Home Expat Blogs The Impact of Money Laundering Laws on Mexico Real Estate

The Impact of Money Laundering Laws on Mexico Real Estate

View from a home in Puerto Vallarta
Credit: Harriet Murray

The impact of money laundering on Mexico real estate transactions is the result of numerous laws that were passed after the September 11, 2001 attack in the United States to combat terrorism financing.

A global financial task force was used to put pressure on governments around the world to increase surveillance and monitoring of financial transactions and share this information between countries. Starting in 2002, governments around the world upgraded money laundering laws and surveillance and monitoring systems of financial transactions.

Many countries introduced or strengthened border controls on the amount of cash that can be carried and introduced central transaction reporting systems where all financial institutions have to report all financial transactions electronically.

Real estate construction, purchase and rental, as well as fractional or time share, are havens for dirty money according to international anti-money-laundering laws.  Mexico instituted its own laws in 2012 and made them effective September 1, 2013.

One big change was KYC forms are required from buyers and sellers by escrow companies and by notaries for further reporting to the Mexican government.

Impact on Buyers

Notaries are required to send an xml and a pdf of the xml file to buyers of property over US$38,500.  Buyers must keep the xml file to use when the property is sold in order to verify the price of the property. SAT – the Mexican IRS – can identify your transaction with the xml file to prove what you paid is declared to be accurate.  The pdf is a copy of what the code says so you can know if the true price has been declared.  You must keep both of these records in a safe place, and you should also keep backups on other devices. If you do not have the xml file or it is corrupted, you will not be able to claim the entire price you paid as your basis upon which future tax will be computed when you sell.

Impact on Sellers 

Notaries must send by email an electronic factura that shows the amount of ISR, or capital gains, tax paid at closing.  This factura can be used by Americans as a tax expense when filing U.S. tax returns. The notary should also send a receipt if he/she (or a third party hired by the notary) charged for a strategy to lower the ISR.  This receipt should be turned in by the American to his/her U.S. accountant to show as an expense. Currently, Mexicans cannot use the receipt for strategy since it is not a factura or formal receipt.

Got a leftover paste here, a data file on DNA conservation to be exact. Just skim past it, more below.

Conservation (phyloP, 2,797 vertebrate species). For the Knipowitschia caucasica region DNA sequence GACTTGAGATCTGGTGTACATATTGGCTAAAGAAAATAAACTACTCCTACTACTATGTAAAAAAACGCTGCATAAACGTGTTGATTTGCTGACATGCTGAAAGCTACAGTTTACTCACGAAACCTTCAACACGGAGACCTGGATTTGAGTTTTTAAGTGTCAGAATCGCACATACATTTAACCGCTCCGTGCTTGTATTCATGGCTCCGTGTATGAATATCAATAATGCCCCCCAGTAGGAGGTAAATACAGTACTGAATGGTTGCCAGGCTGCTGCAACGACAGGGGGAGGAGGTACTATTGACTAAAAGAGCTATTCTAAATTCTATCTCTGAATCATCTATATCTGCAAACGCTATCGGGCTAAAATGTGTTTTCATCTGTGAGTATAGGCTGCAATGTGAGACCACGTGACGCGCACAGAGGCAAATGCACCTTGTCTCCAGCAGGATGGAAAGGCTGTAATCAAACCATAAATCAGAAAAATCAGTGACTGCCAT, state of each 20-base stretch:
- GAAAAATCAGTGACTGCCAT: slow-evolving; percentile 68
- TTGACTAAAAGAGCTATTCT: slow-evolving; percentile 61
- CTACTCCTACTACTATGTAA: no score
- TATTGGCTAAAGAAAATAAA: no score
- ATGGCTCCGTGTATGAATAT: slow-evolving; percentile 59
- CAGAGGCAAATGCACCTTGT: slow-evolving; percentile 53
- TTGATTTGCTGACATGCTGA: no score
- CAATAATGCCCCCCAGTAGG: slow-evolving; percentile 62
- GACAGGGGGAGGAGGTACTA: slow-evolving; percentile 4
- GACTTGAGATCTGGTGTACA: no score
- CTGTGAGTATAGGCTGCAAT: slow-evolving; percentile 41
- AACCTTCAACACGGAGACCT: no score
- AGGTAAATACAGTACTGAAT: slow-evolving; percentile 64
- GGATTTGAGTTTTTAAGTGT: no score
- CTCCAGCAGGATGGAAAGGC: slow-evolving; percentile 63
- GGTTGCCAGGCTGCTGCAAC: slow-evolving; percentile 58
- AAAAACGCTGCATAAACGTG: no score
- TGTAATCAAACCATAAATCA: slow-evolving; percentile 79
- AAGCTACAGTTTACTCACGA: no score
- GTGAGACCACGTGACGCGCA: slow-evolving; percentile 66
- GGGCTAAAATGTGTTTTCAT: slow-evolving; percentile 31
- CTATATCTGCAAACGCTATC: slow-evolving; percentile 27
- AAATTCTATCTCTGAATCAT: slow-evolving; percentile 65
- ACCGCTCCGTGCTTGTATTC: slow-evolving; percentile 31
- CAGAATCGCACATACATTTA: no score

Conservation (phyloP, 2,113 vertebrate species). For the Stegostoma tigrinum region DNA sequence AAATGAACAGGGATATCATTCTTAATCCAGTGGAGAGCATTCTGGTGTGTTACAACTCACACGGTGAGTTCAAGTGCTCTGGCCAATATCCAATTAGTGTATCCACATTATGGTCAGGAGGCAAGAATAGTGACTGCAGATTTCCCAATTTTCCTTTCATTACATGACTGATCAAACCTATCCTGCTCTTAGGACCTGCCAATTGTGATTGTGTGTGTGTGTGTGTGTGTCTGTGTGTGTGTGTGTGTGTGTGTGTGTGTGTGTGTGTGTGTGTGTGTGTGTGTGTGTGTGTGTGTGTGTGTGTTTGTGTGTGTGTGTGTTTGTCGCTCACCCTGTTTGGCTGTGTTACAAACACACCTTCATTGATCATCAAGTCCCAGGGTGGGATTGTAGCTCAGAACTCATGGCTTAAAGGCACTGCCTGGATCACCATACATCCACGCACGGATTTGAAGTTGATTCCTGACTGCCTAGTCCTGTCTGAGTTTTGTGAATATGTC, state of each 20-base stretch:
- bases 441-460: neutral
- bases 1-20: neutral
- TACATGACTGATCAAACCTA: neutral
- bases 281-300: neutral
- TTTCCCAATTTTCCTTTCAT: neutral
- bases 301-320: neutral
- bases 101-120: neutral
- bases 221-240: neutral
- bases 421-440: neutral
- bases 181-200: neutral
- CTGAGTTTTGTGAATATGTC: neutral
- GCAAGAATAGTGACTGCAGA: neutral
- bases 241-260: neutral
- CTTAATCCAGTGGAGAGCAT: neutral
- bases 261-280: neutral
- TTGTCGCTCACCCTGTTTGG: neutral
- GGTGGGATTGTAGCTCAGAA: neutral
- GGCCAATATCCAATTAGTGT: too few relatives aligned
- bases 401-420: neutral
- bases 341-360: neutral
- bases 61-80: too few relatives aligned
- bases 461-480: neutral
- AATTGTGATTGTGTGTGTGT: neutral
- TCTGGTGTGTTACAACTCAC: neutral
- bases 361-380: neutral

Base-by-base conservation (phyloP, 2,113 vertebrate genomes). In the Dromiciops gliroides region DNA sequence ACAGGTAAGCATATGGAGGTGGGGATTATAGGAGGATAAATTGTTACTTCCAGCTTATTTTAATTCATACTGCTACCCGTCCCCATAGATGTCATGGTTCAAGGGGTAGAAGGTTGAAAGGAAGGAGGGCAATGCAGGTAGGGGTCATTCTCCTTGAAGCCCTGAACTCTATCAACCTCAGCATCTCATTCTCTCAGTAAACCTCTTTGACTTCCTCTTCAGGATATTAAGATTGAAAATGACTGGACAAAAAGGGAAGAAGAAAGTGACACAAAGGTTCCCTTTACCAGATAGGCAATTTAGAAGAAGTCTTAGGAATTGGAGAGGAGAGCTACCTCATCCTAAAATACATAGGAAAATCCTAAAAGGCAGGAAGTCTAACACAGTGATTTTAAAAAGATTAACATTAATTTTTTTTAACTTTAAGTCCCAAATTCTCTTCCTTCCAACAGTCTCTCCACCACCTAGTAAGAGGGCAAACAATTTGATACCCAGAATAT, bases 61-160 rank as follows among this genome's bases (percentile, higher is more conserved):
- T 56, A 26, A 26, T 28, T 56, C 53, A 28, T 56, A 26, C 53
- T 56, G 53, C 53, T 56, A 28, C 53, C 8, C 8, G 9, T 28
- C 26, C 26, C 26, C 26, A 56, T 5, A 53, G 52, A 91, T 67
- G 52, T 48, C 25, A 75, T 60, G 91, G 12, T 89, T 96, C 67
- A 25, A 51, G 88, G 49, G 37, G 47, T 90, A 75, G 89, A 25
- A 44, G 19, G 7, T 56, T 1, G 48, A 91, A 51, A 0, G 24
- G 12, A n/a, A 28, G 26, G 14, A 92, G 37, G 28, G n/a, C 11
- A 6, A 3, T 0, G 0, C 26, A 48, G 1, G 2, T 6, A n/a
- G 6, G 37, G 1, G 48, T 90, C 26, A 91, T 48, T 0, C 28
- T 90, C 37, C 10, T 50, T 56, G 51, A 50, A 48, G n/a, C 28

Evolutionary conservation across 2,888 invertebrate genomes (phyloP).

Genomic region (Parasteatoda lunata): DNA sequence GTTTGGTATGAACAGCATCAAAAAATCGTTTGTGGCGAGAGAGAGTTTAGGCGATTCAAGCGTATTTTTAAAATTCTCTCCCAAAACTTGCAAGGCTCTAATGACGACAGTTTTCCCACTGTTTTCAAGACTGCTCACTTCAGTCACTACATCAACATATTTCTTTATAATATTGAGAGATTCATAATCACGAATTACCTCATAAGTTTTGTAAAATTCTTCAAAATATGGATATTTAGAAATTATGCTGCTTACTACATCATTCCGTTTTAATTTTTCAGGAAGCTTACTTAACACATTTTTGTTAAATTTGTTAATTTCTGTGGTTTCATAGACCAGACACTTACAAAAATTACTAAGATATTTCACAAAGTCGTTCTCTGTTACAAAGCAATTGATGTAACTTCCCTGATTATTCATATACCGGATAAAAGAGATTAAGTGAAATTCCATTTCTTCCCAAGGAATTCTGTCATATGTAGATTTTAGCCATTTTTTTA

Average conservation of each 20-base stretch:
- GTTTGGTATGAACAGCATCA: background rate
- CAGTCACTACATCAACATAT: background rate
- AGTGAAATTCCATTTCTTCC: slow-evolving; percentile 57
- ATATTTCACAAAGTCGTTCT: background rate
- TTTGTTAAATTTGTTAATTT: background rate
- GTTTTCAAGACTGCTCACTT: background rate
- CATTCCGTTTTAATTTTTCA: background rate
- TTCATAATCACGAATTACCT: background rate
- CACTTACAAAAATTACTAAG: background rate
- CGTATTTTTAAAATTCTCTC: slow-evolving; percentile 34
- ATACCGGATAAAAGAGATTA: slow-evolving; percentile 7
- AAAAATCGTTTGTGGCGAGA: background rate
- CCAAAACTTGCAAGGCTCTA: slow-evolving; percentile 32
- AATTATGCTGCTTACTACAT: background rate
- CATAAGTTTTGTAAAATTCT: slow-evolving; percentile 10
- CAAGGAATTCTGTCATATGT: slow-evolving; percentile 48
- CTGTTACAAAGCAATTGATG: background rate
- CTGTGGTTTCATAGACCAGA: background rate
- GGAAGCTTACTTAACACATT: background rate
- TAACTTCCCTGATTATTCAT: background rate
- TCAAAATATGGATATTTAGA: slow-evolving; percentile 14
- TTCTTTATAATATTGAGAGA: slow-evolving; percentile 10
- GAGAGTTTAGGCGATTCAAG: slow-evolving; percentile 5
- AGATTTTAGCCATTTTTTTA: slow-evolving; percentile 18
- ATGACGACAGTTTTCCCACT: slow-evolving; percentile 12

Notaries and real estate agents, both sides representing the buyer and the seller, are required to report to SAT a closed transaction of a property over US$38,500 by the 17th of the month following the occurrence.  Reports include what is noted in the escritura: seller and buyer identification, details of the closing price and formal reference to the identification of the new escritura and its filing information in the public registry.

As an owner or buyer, you should be familiar with this and understand the terms factura, escritura and fideicomiso trust.
Additionally, as a consumer, you should know you cannot own a residential property in Mexico without a trust.   However, you may have a Mexican LLC without a fideicomiso trust if you develop and or own commercial property. If you want to have an American or Mexican LLC in a trust to own a residential property, for the reason that you want to avoid or lessen liability, you are far better off making sure you have a good insurance policy in place for the building (through the HOA) and you have a good individual homeowner´s policy for your unit, to cover accidents or injuries of persons on the property you have invited.

All of the procedures and steps that are required to be compliant with anti-laundering laws now make it longer to close a transaction, especially if a financial institution is used that has been charged with mistakes or breaking anti-money-laundering laws.

Hopefully, 2021 will bring better streamlining of systems and more awareness from the Mexican government and trustee banks that purchasers and sellers of real estate in Mexico need a more efficient system to help shorten delays.

This article is based upon legal opinions, current practices and my personal experiences in the Puerto Vallarta-Bahia de Banderas areas. I recommend that each potential buyer or seller of Mexican real estate conduct his/her own due diligence and review.